• Twelve empirical studies have examined academic outcomes for voucher participants using random assignment, the “gold standard” of social science.  Of these, eleven find that vouchers improve student outcomes—six in which all students benefit and five in which some benefit and some are not affected.  One study finds no visible impact. No empirical study has found a negative impact.
  • Twenty-three empirical studies (entailing all research methods) have examined vouchers’ impact on academic outcomes in public schools.  Of these, twenty two find they improve public schools and one finds no visible impact.  No empirical study has found that vouchers harm public schools.
  • Six empirical studies have examined vouchers’ fiscal impact on taxpayers. All six find they save money for taxpayers.  No study has found a negative fiscal impact.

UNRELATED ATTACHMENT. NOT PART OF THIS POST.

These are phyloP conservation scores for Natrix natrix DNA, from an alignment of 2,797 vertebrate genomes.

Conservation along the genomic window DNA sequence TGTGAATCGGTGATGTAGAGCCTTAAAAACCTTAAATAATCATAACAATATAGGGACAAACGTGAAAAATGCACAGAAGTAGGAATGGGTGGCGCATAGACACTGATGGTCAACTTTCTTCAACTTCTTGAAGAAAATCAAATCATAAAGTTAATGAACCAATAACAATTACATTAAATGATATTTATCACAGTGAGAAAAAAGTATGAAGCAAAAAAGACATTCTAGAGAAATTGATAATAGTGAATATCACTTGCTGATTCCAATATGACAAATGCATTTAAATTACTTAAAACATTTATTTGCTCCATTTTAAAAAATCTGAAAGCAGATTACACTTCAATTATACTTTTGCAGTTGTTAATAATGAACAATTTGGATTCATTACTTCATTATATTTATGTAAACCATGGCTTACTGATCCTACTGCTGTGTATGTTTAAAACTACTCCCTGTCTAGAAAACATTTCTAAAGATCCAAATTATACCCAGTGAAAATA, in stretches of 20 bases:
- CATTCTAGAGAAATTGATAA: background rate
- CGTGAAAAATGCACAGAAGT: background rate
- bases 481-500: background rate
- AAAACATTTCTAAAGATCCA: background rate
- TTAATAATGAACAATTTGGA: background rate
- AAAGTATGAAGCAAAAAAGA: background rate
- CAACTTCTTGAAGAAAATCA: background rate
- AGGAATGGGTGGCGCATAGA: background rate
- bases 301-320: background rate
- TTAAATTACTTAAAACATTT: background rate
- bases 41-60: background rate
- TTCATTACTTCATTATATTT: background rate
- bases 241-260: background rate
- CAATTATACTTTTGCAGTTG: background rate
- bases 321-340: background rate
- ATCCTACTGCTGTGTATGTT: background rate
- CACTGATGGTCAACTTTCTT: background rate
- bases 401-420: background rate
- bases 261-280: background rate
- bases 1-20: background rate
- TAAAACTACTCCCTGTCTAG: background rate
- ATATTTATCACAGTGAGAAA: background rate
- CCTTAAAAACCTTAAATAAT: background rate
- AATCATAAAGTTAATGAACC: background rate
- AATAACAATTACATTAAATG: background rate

• Eight empirical studies have examined vouchers and racial segregation in schools.  Of these, seven find that they move students from more segregated to less segregated schools.  One finds no net effect on segregation.  No empirical study has found that vouchers increase racial segregation.
  • Seven empirical studies have examined vouchers’ impact on civic values and practices such as respect for the rights of others and civic knowledge.  Of these, five find that vouchers improve civic values and practices.  Two find no visible impact.  No empirical study has found that vouchers have a negative impact on civic values and practices.
  • A 2012 study jointly released by the Kennedy School at Harvard and the Brookings Institution found that college enrollments for low-income African American students who, years earlier had won vouchers to attend private elementary schools, were 24 percent higher than a socioeconomically identical group of students who had not won them.
  • States that have adopted vouchers of one kind or another: Arizona, Florida, Georgia, Indiana, Louisiana, Mississippi, North Carolina, Ohio, Oklahoma, Utah, Wisconsin, and the District of Columbia (via acts of Congress).